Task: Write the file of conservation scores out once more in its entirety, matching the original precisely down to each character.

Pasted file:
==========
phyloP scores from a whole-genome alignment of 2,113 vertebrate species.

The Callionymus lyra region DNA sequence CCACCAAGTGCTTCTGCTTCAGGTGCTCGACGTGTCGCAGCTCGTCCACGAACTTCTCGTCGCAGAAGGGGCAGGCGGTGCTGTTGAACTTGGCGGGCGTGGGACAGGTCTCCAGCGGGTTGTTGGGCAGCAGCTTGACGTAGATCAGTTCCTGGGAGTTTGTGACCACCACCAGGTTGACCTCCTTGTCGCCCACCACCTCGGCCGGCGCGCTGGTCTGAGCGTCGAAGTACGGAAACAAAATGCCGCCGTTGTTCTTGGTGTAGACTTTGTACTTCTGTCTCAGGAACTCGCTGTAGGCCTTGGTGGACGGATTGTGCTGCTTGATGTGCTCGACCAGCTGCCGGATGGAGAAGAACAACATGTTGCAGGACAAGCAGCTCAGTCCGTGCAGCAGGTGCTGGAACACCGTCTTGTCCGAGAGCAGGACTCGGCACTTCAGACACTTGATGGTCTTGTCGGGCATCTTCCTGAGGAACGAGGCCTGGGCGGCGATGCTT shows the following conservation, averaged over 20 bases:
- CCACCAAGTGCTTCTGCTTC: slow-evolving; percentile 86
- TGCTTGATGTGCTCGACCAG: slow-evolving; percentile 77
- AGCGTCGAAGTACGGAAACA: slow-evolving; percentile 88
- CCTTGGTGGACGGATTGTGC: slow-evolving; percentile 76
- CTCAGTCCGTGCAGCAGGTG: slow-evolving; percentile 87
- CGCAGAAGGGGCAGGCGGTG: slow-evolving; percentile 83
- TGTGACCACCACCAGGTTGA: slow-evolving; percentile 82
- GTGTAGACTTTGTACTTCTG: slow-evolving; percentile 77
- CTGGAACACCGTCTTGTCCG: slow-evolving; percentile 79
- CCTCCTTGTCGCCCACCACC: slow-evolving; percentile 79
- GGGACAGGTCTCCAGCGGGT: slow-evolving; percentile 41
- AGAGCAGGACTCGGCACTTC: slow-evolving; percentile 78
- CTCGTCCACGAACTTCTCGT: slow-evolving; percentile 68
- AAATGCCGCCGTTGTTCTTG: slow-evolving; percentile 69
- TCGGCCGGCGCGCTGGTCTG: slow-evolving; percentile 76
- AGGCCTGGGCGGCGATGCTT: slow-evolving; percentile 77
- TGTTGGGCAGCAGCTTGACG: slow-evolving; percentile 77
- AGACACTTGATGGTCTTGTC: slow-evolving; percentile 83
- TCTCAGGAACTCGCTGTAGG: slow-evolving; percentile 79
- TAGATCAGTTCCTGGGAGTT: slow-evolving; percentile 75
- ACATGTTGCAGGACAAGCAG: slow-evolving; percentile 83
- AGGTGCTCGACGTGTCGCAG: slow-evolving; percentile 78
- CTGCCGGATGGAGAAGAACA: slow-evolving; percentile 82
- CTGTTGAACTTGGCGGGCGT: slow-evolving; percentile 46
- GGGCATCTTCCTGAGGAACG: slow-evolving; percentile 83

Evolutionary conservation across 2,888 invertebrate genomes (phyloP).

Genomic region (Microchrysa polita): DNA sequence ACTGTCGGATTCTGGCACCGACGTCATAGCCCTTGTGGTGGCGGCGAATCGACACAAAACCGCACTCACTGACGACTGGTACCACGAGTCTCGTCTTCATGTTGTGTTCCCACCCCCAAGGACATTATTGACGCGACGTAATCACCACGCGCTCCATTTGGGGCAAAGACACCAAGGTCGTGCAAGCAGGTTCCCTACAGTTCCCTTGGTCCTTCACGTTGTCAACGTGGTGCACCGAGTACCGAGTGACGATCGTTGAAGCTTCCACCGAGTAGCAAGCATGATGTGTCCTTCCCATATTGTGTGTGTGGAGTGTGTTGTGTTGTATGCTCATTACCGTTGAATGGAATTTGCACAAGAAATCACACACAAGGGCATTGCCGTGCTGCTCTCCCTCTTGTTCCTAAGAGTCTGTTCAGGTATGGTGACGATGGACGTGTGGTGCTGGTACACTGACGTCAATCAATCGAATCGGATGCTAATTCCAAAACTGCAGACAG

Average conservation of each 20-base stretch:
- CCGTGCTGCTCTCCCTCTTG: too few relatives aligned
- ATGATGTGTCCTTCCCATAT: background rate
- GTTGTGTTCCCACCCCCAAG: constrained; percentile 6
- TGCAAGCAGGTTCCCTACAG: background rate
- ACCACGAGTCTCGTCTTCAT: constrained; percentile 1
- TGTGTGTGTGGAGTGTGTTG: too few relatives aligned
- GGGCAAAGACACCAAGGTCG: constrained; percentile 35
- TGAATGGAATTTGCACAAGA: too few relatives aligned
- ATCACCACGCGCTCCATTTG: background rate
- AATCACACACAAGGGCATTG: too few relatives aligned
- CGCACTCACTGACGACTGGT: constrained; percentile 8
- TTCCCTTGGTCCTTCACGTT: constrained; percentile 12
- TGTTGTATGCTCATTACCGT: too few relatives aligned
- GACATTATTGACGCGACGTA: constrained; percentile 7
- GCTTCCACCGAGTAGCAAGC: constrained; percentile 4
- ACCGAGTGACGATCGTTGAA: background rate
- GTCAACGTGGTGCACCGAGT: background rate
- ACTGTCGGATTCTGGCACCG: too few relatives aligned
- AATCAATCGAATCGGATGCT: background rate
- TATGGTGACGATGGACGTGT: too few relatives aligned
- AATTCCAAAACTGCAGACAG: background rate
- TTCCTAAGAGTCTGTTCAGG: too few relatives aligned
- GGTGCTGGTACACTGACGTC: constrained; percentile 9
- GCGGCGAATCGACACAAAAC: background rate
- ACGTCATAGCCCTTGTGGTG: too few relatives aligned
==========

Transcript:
phyloP scores from a whole-genome alignment of 2,113 vertebrate species.

The Callionymus lyra region DNA sequence CCACCAAGTGCTTCTGCTTCAGGTGCTCGACGTGTCGCAGCTCGTCCACGAACTTCTCGTCGCAGAAGGGGCAGGCGGTGCTGTTGAACTTGGCGGGCGTGGGACAGGTCTCCAGCGGGTTGTTGGGCAGCAGCTTGACGTAGATCAGTTCCTGGGAGTTTGTGACCACCACCAGGTTGACCTCCTTGTCGCCCACCACCTCGGCCGGCGCGCTGGTCTGAGCGTCGAAGTACGGAAACAAAATGCCGCCGTTGTTCTTGGTGTAGACTTTGTACTTCTGTCTCAGGAACTCGCTGTAGGCCTTGGTGGACGGATTGTGCTGCTTGATGTGCTCGACCAGCTGCCGGATGGAGAAGAACAACATGTTGCAGGACAAGCAGCTCAGTCCGTGCAGCAGGTGCTGGAACACCGTCTTGTCCGAGAGCAGGACTCGGCACTTCAGACACTTGATGGTCTTGTCGGGCATCTTCCTGAGGAACGAGGCCTGGGCGGCGATGCTT shows the following conservation, averaged over 20 bases:
- CCACCAAGTGCTTCTGCTTC: slow-evolving; percentile 86
- TGCTTGATGTGCTCGACCAG: slow-evolving; percentile 77
- AGCGTCGAAGTACGGAAACA: slow-evolving; percentile 88
- CCTTGGTGGACGGATTGTGC: slow-evolving; percentile 76
- CTCAGTCCGTGCAGCAGGTG: slow-evolving; percentile 87
- CGCAGAAGGGGCAGGCGGTG: slow-evolving; percentile 83
- TGTGACCACCACCAGGTTGA: slow-evolving; percentile 82
- GTGTAGACTTTGTACTTCTG: slow-evolving; percentile 77
- CTGGAACACCGTCTTGTCCG: slow-evolving; percentile 79
- CCTCCTTGTCGCCCACCACC: slow-evolving; percentile 79
- GGGACAGGTCTCCAGCGGGT: slow-evolving; percentile 41
- AGAGCAGGACTCGGCACTTC: slow-evolving; percentile 78
- CTCGTCCACGAACTTCTCGT: slow-evolving; percentile 68
- AAATGCCGCCGTTGTTCTTG: slow-evolving; percentile 69
- TCGGCCGGCGCGCTGGTCTG: slow-evolving; percentile 76
- AGGCCTGGGCGGCGATGCTT: slow-evolving; percentile 77
- TGTTGGGCAGCAGCTTGACG: slow-evolving; percentile 77
- AGACACTTGATGGTCTTGTC: slow-evolving; percentile 83
- TCTCAGGAACTCGCTGTAGG: slow-evolving; percentile 79
- TAGATCAGTTCCTGGGAGTT: slow-evolving; percentile 75
- ACATGTTGCAGGACAAGCAG: slow-evolving; percentile 83
- AGGTGCTCGACGTGTCGCAG: slow-evolving; percentile 78
- CTGCCGGATGGAGAAGAACA: slow-evolving; percentile 82
- CTGTTGAACTTGGCGGGCGT: slow-evolving; percentile 46
- GGGCATCTTCCTGAGGAACG: slow-evolving; percentile 83

Evolutionary conservation across 2,888 invertebrate genomes (phyloP).

Genomic region (Microchrysa polita): DNA sequence ACTGTCGGATTCTGGCACCGACGTCATAGCCCTTGTGGTGGCGGCGAATCGACACAAAACCGCACTCACTGACGACTGGTACCACGAGTCTCGTCTTCATGTTGTGTTCCCACCCCCAAGGACATTATTGACGCGACGTAATCACCACGCGCTCCATTTGGGGCAAAGACACCAAGGTCGTGCAAGCAGGTTCCCTACAGTTCCCTTGGTCCTTCACGTTGTCAACGTGGTGCACCGAGTACCGAGTGACGATCGTTGAAGCTTCCACCGAGTAGCAAGCATGATGTGTCCTTCCCATATTGTGTGTGTGGAGTGTGTTGTGTTGTATGCTCATTACCGTTGAATGGAATTTGCACAAGAAATCACACACAAGGGCATTGCCGTGCTGCTCTCCCTCTTGTTCCTAAGAGTCTGTTCAGGTATGGTGACGATGGACGTGTGGTGCTGGTACACTGACGTCAATCAATCGAATCGGATGCTAATTCCAAAACTGCAGACAG

Average conservation of each 20-base stretch:
- CCGTGCTGCTCTCCCTCTTG: too few relatives aligned
- ATGATGTGTCCTTCCCATAT: background rate
- GTTGTGTTCCCACCCCCAAG: constrained; percentile 6
- TGCAAGCAGGTTCCCTACAG: background rate
- ACCACGAGTCTCGTCTTCAT: constrained; percentile 1
- TGTGTGTGTGGAGTGTGTTG: too few relatives aligned
- GGGCAAAGACACCAAGGTCG: constrained; percentile 35
- TGAATGGAATTTGCACAAGA: too few relatives aligned
- ATCACCACGCGCTCCATTTG: background rate
- AATCACACACAAGGGCATTG: too few relatives aligned
- CGCACTCACTGACGACTGGT: constrained; percentile 8
- TTCCCTTGGTCCTTCACGTT: constrained; percentile 12
- TGTTGTATGCTCATTACCGT: too few relatives aligned
- GACATTATTGACGCGACGTA: constrained; percentile 7
- GCTTCCACCGAGTAGCAAGC: constrained; percentile 4
- ACCGAGTGACGATCGTTGAA: background rate
- GTCAACGTGGTGCACCGAGT: background rate
- ACTGTCGGATTCTGGCACCG: too few relatives aligned
- AATCAATCGAATCGGATGCT: background rate
- TATGGTGACGATGGACGTGT: too few relatives aligned
- AATTCCAAAACTGCAGACAG: background rate
- TTCCTAAGAGTCTGTTCAGG: too few relatives aligned
- GGTGCTGGTACACTGACGTC: constrained; percentile 9
- GCGGCGAATCGACACAAAAC: background rate
- ACGTCATAGCCCTTGTGGTG: too few relatives aligned